Norwegian debt problems mount / News / The Foreigner

Norwegian debt problems mount. Norwegian shoppers are paying dearly for their open wallets. An increasing number are finding their piggybank is empty. The problem is worst in Oslo. The first six months of 2010 saw a 56 percent increase in applications for debt negotiations compared with the same period last year. A lot of cases involve credit cards “There may be many who’ve tried to let things slide quite a long way, but the economic reality catches up with them in the end,” Alexander Dey at the bailiff’s office tells Dagens Næringsliv.

debt, borrowing, credit, cards, consumer, spending, oslo, trondheim, lindorff, bailiff, alexander, dey, kristine, gjerstad, marthenotoey, lilly-kristine, iversen, gjensidige, christian, haraldsen



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Norwegian debt problems mount

Published on Tuesday, 10th August, 2010 at 13:44 under the news category, by Michael Sandelson   .

Norwegian shoppers are paying dearly for their open wallets. An increasing number are finding their piggybank is empty.

Security: Brass padlock on credit card
Security: Brass padlock on credit card
Photo: mayamaya/Shutterstock Images


Big city, big bills

The problem is worst in Oslo. The first six months of 2010 saw a 56 percent increase in applications for debt negotiations compared with the same period last year. A lot of cases involve credit cards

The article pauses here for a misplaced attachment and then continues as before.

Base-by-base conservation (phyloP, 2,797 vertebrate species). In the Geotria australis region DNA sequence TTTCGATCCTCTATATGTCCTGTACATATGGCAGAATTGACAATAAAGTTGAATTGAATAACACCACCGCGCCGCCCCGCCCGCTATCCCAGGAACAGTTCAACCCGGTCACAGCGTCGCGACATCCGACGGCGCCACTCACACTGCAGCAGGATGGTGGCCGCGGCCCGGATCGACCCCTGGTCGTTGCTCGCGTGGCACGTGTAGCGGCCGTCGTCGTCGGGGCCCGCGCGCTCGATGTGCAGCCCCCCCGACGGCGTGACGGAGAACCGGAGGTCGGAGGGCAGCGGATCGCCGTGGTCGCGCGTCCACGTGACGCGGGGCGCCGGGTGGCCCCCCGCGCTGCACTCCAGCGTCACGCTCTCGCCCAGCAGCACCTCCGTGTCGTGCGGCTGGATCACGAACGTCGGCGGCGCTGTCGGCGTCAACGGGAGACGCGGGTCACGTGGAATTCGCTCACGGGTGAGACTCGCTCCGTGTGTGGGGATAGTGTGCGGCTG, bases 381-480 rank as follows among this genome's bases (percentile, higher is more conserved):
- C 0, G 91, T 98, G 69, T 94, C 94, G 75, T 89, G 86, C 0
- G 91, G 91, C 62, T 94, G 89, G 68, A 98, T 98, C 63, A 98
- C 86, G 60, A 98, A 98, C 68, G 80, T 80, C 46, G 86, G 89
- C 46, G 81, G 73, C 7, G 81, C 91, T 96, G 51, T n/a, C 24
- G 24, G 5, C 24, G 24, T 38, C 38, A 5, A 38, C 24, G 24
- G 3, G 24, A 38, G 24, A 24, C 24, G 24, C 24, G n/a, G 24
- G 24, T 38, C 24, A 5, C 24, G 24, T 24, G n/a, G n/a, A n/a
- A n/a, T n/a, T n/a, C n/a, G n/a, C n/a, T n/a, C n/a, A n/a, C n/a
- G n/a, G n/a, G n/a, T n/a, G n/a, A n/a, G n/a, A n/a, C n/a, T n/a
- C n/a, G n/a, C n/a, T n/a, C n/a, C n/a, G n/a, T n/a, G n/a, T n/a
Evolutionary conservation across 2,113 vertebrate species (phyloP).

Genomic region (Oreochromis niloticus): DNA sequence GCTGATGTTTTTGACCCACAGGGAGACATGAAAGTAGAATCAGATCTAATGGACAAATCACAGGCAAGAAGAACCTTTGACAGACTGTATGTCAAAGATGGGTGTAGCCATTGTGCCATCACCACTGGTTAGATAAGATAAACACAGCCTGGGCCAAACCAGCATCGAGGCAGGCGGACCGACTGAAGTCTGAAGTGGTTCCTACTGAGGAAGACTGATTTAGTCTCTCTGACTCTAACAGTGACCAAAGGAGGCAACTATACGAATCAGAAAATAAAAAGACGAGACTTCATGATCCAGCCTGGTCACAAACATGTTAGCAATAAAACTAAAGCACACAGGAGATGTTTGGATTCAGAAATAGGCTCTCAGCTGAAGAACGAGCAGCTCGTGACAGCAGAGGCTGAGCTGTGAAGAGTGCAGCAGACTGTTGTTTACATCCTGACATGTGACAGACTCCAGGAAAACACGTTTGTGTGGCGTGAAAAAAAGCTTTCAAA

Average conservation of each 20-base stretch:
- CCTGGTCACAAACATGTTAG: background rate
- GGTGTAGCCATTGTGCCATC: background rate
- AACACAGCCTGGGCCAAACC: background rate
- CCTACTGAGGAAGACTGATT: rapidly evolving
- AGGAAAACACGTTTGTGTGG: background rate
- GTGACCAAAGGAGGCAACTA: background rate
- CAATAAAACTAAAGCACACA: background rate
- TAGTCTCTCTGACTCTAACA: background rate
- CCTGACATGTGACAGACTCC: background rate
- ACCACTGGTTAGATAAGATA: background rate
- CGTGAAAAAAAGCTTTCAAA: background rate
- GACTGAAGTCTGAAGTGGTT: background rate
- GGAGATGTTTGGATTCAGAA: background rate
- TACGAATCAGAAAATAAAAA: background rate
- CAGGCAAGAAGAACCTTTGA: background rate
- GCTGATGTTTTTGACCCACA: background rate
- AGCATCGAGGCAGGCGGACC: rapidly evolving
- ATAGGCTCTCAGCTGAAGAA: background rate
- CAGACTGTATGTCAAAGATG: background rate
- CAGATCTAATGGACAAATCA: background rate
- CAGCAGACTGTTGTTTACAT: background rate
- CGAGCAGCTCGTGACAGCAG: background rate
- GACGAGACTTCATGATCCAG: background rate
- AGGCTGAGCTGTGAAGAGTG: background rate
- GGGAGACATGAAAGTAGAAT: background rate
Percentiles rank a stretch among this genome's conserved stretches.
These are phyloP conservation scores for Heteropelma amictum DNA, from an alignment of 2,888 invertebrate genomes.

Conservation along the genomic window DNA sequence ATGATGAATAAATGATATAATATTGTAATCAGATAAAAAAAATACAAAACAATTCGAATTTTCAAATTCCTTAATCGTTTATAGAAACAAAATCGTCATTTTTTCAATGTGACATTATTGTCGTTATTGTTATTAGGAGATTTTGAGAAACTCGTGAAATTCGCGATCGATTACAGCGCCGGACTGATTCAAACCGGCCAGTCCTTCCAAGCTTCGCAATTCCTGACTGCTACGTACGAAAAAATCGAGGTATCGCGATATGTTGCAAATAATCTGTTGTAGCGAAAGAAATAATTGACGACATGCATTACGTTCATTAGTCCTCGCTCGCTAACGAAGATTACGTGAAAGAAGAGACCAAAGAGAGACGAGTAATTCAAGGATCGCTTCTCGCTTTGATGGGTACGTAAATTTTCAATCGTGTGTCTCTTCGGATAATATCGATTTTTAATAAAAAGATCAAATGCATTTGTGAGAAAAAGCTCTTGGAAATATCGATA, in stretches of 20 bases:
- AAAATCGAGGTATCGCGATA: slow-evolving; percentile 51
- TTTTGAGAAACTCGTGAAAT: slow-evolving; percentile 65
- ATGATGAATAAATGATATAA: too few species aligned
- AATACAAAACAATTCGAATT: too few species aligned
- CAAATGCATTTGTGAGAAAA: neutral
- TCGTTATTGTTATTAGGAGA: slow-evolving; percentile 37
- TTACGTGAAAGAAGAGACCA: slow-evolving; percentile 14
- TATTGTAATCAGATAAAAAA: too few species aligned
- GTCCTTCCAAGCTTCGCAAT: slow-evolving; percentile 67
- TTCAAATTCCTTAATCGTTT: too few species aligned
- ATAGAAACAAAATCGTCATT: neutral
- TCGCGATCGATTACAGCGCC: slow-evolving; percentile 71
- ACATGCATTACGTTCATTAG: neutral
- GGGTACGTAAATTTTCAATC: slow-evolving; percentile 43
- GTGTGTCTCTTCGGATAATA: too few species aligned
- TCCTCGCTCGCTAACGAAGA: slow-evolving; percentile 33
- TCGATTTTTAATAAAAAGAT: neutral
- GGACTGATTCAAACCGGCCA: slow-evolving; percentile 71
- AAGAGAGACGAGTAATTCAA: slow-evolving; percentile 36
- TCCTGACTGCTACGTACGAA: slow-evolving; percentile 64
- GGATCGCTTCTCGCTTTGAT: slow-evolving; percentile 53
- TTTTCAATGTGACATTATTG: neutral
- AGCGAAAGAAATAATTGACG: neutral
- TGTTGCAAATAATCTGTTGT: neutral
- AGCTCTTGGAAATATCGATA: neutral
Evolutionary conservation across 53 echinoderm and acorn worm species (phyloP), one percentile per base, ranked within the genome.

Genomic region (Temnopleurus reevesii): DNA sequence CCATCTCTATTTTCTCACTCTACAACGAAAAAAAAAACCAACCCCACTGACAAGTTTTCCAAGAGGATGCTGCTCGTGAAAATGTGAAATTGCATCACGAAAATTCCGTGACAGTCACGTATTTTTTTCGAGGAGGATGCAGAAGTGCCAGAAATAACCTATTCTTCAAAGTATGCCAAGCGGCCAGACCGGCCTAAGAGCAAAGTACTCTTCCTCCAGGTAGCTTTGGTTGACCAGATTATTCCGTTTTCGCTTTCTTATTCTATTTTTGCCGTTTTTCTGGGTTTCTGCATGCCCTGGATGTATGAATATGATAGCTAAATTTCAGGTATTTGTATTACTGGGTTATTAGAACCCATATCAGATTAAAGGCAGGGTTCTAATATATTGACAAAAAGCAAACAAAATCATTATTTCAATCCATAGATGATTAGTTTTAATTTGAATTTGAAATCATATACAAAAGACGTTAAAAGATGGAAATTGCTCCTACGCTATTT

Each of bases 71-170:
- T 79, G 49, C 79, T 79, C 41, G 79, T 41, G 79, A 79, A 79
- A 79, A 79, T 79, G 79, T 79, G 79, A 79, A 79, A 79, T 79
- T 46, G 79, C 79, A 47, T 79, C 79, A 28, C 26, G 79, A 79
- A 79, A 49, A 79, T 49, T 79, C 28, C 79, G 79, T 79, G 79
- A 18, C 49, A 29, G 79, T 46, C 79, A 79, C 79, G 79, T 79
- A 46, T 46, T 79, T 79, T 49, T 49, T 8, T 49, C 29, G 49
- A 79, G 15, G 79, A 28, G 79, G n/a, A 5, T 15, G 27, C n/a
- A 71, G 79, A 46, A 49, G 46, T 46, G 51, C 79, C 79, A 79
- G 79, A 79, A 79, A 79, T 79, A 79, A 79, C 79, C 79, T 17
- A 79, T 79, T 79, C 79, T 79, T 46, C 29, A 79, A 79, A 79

“There may be many who’ve tried to let things slide quite a long way, but the economic reality catches up with them in the end,” Alexander Dey at the bailiff’s office tells Dagens Næringsliv.

Debt collection agency Lindorff’s information manager, Kristine Gjerstad, says their cases have gone up 24 percent in the first half of this year.

No boundaries

Marthe Notøy, head of section at Oslo bailiff’s office believes many live beyond their means. However, she says people from all walks of life often end up having payment problems.

“We mainly deal with those without a solid economy because they’re living on benefit, have been ill, or are drug addicts on the road to recovery that begin cleaning up their finances.”

The rest of the country has also experienced an increase. Lilly-Kristine Iversen, an advisor at the bailiff’s office in Trondheim says she’s experienced the same.

“Some have been unemployed. People of all ages contact us, from 20-year-olds to those well over 70.”

“Responsible”

Meanwhile, head of information for Gjensidige, Christian Haraldsen, believes borrowing is the way to go. He claims the worst effects of the global recession have passed.

“We’ve probably seen the back of them. Many find consumer loans to be a useful product, so we find it natural to offer them as a financial group. It’s unfortunate that a few have had repayment problems. That’s why we have a strict credit-rating system,” he says.



Published on Tuesday, 10th August, 2010 at 13:44 under the news category, by Michael Sandelson   .

This post has the following tags: debt, borrowing, credit, cards, consumer, spending, oslo, trondheim, lindorff, bailiff, alexander, dey, kristine, gjerstad, marthenotoey, lilly-kristine, iversen, gjensidige, christian, haraldsen.





  
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